it was the “Christian duty” of every American become wealthy.
the rich had great responsibilities to society.
28: In his books, Horatio Alger
offered true accounts of poor Americans who had become wealthy.
took issue critical with the ideas of Social Darwinism.
emphasized the value of personal character in business.
criticized child labor in American industry
29: The late nineteenth century sociologist Lester Frank Ward
believed that human intelligence, not natural selection, shaped society.
believed that government intervention in society would be harmful
sought to apply Darwinian laws to human society.
argued that people could do little to alter the economic stratification of society.
30: The late nineteenth century, Daniel De Leon
created the ideas of laissez-faire.
founded the Socialist Labor Party in the United States.
argued that large corporations were ultimately of benefit to American workers.
led the American Federation of Labor.
31: In the late nineteenth century, the social writer Henry George argued in favor of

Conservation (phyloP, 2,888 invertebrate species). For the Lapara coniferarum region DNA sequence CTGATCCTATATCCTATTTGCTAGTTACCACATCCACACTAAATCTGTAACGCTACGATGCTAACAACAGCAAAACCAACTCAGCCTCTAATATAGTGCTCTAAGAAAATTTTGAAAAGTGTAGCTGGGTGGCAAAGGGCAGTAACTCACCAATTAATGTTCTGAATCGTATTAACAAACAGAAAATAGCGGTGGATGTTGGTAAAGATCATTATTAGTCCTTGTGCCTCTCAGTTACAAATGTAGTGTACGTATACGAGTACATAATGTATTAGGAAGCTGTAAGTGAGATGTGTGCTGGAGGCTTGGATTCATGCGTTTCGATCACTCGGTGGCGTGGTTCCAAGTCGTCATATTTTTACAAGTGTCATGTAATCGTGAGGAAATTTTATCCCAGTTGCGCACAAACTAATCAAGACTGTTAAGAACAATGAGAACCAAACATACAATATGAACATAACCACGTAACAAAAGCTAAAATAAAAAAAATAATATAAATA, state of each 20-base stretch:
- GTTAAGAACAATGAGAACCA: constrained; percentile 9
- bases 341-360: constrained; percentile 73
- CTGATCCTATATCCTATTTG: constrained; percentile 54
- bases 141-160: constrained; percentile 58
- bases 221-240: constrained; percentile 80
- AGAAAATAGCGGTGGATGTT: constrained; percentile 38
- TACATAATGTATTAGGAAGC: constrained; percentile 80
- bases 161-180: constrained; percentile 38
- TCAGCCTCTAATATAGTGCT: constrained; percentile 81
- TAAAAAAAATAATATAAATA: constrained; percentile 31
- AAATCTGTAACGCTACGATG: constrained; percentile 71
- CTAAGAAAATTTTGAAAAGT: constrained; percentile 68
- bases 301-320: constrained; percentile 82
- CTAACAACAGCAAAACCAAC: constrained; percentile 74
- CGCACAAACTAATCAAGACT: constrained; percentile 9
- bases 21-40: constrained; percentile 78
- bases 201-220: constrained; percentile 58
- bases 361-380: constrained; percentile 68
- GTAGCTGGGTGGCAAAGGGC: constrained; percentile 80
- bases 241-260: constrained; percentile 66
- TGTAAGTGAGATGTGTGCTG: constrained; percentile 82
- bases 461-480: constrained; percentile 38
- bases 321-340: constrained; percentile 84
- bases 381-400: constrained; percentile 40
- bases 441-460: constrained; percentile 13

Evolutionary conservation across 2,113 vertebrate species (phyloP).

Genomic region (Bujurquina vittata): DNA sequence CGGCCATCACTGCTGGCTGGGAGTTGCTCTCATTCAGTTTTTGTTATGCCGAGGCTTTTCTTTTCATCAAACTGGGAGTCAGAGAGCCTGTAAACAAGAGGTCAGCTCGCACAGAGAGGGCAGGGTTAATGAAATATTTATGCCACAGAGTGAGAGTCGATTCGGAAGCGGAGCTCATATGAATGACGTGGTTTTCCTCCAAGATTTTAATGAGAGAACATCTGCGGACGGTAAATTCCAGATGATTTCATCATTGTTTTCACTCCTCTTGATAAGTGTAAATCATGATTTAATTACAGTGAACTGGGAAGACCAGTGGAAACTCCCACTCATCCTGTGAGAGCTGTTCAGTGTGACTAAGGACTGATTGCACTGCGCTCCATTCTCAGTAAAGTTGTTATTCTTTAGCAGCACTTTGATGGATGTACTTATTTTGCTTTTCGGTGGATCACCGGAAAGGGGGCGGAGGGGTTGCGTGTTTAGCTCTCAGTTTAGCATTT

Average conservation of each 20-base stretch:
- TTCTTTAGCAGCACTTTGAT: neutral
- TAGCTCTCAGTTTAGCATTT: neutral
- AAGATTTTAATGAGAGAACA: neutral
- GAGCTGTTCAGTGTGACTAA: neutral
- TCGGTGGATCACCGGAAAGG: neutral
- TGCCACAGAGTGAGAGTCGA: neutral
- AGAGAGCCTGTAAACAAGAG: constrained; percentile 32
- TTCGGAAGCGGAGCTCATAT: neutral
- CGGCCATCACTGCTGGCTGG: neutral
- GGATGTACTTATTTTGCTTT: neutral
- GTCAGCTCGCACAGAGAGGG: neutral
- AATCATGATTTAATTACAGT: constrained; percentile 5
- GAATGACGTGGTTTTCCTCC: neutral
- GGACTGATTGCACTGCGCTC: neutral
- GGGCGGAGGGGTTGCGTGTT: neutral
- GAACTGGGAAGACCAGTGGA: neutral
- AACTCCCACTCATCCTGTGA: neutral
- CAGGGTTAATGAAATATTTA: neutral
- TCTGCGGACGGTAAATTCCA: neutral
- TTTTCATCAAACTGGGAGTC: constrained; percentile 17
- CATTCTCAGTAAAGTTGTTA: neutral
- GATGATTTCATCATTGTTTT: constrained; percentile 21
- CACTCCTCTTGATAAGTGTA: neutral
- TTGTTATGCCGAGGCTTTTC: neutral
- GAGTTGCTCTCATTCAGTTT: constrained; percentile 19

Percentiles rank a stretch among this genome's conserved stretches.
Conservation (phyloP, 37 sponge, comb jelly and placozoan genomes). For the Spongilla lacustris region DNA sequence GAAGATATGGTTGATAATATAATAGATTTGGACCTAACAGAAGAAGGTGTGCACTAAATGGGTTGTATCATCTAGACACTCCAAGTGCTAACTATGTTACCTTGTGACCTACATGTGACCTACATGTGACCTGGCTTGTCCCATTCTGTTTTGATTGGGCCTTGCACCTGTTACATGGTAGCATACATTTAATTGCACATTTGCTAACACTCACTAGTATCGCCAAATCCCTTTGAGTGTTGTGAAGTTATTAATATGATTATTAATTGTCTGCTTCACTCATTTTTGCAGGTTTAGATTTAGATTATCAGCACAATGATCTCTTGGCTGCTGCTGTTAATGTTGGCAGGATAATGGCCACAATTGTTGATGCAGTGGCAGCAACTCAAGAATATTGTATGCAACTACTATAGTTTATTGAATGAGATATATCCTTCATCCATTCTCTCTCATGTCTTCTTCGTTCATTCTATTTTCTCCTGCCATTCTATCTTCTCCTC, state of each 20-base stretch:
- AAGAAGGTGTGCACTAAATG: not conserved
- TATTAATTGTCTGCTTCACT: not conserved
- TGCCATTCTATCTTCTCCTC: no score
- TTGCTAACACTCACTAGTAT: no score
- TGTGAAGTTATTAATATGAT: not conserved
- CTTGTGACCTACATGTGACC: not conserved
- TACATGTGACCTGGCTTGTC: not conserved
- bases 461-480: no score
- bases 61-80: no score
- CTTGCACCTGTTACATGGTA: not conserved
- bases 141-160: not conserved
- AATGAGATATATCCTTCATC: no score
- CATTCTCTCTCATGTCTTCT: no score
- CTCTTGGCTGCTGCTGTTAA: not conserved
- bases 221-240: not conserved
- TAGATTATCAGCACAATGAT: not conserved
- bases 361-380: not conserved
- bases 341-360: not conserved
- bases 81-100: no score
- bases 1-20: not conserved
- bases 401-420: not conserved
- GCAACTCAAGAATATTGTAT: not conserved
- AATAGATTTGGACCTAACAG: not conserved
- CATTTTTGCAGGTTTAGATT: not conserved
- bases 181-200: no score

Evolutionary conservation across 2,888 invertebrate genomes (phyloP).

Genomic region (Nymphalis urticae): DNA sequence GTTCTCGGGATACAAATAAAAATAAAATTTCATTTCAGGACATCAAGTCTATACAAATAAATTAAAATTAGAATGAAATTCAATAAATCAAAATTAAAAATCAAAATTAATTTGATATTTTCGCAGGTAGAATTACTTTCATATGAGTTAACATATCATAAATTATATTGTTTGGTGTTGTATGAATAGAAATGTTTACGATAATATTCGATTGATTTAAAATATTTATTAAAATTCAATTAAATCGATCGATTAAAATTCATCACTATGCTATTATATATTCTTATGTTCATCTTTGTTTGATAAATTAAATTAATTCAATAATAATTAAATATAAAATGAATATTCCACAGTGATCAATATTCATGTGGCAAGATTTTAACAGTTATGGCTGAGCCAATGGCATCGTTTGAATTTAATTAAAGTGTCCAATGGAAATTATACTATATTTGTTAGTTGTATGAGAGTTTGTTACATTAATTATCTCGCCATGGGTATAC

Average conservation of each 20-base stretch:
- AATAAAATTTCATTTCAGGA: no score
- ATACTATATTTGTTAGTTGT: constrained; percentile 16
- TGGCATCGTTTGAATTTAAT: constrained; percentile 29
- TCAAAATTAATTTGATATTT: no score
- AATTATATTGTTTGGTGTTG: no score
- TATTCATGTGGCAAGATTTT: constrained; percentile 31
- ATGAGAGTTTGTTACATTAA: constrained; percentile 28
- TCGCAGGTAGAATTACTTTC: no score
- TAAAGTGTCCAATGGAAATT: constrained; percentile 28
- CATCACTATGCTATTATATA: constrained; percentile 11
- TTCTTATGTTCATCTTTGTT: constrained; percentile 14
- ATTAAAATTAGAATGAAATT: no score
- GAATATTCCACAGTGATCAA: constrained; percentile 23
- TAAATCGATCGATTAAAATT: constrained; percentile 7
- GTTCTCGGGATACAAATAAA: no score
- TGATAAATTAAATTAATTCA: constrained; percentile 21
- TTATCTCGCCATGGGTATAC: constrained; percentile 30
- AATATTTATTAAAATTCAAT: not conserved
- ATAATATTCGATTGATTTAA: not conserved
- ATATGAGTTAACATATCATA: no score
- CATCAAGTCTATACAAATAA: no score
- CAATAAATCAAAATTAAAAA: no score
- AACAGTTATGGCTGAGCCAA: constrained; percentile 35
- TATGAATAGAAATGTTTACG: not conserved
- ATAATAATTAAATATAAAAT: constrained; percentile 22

taxing only the richest Americans.
a single land tax to replace all other taxes.
government efforts to increase land values.
abolishing all taxes.
32: Edward Bellamy’s 1888 book, Looking Backward
described America as being destroyed in the future by concentrated wealth.
promoted the virtues of economic competition.
imagined an ideal future in which all corporations were combined into one great trust.
accepted the necessity of class divisions in a capitalist economy.
33: In the late nineteenth century, due to the growth of industrial capitalism, American workers
saw a rise in their standard of living.
experienced a loss in their control over their own work
both A and B
neither A nor B
34: During the 1870s and 1880s, most of the immigrants to the United States came from
Italy and the Slavic countries.
Great Britain and northern Europe.
Poland, Hungary and Russia.
Japan and China.
35: Until its repeal in 1885, the Labor Contract Law
discouraged immigration from non-European countries.
discouraged immigration from non-European countries.
put many new immigrants in debt to American businessmen.
was an attempt to reform American business practices.
36: In the late nineteenth century, organized labor failed to make great gains for all of the following reasons EXCEPT
tensions between ethnic and racial groups divided the work force.
labor unions faced powerful and wealthy corporations.
state and federal laws to protect the rights of workers did not exist.
major labor organizations represented only a small percentage of the industrial work force
37: In 1900, in regards to the work conditions in American factories,
workers generally controlled the pace of production.
laborers could expect to work at least sixty hours a week.
job security for industrial workers had increased since 1865.